There is a cool tool that is useful in rebalancing that I discovered a couple of years ago. It is called "Financial Engines," and it was developed by Economics Nobel Prize winner Bill Sharpe, and they work with many of the big retirement plan companies and big corporations to provide advice, based on Monte Carlo similations, to employees. Now I'm not saying it's a perfect tool--it IS a bit of work initially to get set up, and there are things that it won't ask about...see [url]http://www.businessweek.com/technology/content/jan2002/... for a good review...but it does a pretty good job of keeping up with how your account balances are changing IF you are not adding to them, and it provides easy access to research on various funds. This is a product that is typically offered free to employees of Fortune 500 companies as an employee benefit, or individuals can buy plans for themselves starting at $39/year, but you can get a free account at [url]http://www.terrysavage.com[/url]--click the blue financial engines button . Once you sign up and input your data and goals, they'll mail you quarterly reports with a scorecard saying how likely their simulations say you are to reach your retirement goals. Anyways, I find it useful for taking a look at my accounts, and so I pass the information on to those of you who may find it useful as well.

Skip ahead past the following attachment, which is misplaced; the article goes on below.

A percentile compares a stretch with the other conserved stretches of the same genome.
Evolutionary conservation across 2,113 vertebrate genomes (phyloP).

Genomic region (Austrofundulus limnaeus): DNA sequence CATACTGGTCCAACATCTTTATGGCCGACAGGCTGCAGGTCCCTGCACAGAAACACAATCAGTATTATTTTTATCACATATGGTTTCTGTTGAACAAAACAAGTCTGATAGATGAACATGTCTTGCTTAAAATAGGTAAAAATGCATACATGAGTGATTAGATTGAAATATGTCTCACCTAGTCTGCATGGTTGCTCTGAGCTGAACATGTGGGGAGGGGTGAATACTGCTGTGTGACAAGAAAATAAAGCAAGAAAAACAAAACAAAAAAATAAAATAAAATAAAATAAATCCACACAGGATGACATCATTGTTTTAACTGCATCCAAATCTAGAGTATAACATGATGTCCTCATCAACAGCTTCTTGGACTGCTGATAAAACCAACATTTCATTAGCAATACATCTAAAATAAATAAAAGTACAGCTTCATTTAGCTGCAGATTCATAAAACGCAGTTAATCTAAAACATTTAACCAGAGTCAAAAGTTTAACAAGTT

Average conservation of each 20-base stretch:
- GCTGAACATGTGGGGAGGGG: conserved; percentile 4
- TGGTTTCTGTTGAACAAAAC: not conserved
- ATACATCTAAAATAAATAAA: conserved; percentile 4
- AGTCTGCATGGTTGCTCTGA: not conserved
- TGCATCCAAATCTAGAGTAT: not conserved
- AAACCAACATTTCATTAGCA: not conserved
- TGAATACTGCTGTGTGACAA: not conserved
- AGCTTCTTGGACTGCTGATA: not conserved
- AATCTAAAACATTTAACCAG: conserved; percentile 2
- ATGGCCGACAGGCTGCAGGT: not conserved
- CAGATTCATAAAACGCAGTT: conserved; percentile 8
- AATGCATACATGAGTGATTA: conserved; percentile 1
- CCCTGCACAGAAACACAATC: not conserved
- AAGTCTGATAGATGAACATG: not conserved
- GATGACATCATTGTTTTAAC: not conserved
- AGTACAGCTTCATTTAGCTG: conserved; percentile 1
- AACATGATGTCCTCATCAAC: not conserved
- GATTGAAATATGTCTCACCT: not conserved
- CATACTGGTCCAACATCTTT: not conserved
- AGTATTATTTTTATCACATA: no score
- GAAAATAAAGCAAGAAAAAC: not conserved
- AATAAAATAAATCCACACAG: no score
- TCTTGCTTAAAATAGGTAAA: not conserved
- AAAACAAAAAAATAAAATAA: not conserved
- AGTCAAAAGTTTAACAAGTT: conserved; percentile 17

Your Money or Your Life (YMOYL) is the book that changed my life when I first read it back in about 1992. Even though I never followed completely through the program, I did several of the "9 steps," and just reading the book helped me move from being "mindless" about money to "mindful." It also started me on a path to become educated about personal finances, which has lead to my currently in-progress career change.